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Use higher precision (but lower accuracy) thread runtime counter on Windows.

tags/v1.1.4
Andrew Belt 4 years ago
parent
commit
873f6719d0
1 changed files with 12 additions and 6 deletions
  1. +12
    -6
      src/system.cpp

+ 12
- 6
src/system.cpp View File

@@ -180,12 +180,18 @@ double getThreadTime() {
return 0.0;
return info.user_time.seconds + info.user_time.microseconds * 1e-6;
#elif defined ARCH_WIN
FILETIME creationTime;
FILETIME exitTime;
FILETIME kernelTime;
FILETIME userTime;
GetThreadTimes(GetCurrentThread(), &creationTime, &exitTime, &kernelTime, &userTime);
return ((((uint64_t) userTime.dwHighDateTime) << 32) + userTime.dwLowDateTime) * 1e-7;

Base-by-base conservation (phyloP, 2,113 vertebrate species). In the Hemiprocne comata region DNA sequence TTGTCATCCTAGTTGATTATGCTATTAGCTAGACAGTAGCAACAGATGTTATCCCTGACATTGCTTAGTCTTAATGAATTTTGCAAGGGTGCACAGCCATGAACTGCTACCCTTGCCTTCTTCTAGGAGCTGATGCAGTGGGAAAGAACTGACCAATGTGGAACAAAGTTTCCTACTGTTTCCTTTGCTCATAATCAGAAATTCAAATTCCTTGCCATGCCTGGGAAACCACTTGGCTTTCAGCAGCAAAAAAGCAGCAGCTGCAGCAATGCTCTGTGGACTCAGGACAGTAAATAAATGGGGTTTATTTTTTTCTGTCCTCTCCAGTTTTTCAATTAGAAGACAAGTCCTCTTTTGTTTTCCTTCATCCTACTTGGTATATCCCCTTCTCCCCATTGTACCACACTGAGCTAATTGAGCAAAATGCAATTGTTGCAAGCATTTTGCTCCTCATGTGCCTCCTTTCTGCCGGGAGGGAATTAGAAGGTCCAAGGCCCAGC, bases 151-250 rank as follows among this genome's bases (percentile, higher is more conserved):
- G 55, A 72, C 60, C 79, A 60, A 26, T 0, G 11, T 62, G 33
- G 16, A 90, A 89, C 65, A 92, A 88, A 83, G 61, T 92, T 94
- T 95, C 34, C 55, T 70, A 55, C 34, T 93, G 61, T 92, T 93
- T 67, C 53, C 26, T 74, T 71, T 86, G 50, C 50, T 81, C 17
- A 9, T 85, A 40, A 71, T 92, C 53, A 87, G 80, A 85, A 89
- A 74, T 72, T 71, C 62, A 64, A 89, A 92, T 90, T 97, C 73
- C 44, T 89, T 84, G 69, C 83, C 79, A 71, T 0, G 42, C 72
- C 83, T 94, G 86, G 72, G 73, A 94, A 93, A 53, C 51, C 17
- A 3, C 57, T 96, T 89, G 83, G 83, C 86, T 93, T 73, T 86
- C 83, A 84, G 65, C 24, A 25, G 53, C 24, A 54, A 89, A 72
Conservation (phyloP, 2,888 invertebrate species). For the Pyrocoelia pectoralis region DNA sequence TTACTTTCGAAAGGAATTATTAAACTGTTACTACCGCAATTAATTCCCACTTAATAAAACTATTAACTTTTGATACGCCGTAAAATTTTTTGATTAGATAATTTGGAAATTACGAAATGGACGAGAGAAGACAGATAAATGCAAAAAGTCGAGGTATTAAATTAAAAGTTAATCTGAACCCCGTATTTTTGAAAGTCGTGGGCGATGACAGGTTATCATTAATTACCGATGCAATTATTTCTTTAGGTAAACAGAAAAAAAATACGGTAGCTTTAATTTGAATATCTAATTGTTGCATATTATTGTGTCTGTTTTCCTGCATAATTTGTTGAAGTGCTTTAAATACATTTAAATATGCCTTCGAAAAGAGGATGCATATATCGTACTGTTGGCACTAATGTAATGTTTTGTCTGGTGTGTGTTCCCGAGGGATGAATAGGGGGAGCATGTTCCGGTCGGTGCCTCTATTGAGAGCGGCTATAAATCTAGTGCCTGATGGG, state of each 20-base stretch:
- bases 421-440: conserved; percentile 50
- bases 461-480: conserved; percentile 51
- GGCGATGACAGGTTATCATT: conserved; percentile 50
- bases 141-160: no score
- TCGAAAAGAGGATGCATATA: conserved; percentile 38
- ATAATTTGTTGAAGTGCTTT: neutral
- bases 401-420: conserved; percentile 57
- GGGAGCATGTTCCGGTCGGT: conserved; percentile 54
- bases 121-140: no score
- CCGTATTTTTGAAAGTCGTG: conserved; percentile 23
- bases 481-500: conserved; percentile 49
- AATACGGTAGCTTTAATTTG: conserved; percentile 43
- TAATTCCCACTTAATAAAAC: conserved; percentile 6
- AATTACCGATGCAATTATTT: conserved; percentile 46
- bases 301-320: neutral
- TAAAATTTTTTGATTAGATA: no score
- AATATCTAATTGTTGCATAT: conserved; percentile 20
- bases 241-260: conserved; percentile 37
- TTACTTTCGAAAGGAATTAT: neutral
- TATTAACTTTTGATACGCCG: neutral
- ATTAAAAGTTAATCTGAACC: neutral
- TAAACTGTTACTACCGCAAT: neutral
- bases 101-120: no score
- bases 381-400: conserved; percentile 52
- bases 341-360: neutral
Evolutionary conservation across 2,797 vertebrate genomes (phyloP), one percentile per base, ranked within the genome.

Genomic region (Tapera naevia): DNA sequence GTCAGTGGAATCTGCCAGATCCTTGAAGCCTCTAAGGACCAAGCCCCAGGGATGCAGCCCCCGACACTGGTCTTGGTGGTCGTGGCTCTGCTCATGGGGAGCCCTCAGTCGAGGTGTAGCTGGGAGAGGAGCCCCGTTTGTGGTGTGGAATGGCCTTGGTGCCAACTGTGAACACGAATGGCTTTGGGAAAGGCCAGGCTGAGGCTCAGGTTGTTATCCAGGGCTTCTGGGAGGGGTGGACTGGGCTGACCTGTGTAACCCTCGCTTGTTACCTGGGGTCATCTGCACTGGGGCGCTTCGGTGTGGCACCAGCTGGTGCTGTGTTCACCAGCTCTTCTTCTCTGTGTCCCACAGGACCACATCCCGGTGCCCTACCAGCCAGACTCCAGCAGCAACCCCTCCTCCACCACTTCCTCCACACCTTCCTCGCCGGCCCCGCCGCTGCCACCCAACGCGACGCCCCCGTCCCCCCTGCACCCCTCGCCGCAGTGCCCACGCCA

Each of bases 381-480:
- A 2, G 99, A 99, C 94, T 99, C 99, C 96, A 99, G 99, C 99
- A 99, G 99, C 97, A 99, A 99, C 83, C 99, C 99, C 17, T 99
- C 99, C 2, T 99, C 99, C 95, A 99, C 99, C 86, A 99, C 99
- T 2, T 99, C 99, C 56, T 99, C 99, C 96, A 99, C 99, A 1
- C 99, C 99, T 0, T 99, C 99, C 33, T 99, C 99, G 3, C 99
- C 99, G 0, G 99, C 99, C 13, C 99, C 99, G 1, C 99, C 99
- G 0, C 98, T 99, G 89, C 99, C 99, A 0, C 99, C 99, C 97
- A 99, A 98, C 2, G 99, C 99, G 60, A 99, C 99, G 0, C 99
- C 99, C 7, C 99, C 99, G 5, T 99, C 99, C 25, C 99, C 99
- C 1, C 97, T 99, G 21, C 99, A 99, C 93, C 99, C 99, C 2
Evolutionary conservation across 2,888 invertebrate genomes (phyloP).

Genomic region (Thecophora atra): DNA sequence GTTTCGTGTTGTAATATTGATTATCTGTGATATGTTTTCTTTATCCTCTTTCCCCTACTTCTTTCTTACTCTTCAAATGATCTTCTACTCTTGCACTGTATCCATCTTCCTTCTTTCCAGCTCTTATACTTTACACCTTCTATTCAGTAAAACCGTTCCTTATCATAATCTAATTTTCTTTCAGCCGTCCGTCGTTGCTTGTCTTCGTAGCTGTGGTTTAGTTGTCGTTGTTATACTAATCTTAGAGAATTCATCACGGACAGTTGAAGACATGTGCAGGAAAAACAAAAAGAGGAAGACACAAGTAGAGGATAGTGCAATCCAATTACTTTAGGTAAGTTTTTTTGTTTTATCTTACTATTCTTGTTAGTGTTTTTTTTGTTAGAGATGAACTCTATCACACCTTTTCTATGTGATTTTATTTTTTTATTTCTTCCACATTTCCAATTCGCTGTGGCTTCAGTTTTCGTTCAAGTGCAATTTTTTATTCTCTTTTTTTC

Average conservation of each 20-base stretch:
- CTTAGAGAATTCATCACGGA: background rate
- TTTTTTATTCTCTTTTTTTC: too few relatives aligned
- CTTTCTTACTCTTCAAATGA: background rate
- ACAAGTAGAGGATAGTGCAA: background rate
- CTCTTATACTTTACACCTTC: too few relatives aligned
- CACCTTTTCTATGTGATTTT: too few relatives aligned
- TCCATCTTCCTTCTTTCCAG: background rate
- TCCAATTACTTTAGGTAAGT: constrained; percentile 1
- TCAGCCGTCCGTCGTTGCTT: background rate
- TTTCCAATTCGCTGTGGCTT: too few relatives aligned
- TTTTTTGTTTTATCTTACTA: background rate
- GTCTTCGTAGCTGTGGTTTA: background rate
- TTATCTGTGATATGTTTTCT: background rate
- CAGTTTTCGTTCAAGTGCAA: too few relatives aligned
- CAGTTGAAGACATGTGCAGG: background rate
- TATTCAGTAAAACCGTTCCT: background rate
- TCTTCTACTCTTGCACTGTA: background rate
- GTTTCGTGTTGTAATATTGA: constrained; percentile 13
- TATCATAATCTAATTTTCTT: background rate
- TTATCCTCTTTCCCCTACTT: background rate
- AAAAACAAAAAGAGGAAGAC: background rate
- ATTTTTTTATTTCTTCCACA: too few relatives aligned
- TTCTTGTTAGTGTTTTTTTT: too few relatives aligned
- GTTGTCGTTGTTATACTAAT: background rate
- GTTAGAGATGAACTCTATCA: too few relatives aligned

// FILETIME creationTime;
// FILETIME exitTime;
// FILETIME kernelTime;
// FILETIME userTime;
// GetThreadTimes(GetCurrentThread(), &creationTime, &exitTime, &kernelTime, &userTime);
// return ((uint64_t(userTime.dwHighDateTime) << 32) + userTime.dwLowDateTime) * 1e-7;

uint64_t cycles;
QueryThreadCycleTime(GetCurrentThread(), &cycles);
// HACK Assume that the RDTSC Time-Step Counter instruction is fixed at 2.5GHz. This should only be within a factor of 2 on all PCs.
const double freq = 2.5e9;
return (double) cycles / freq;
#endif
}



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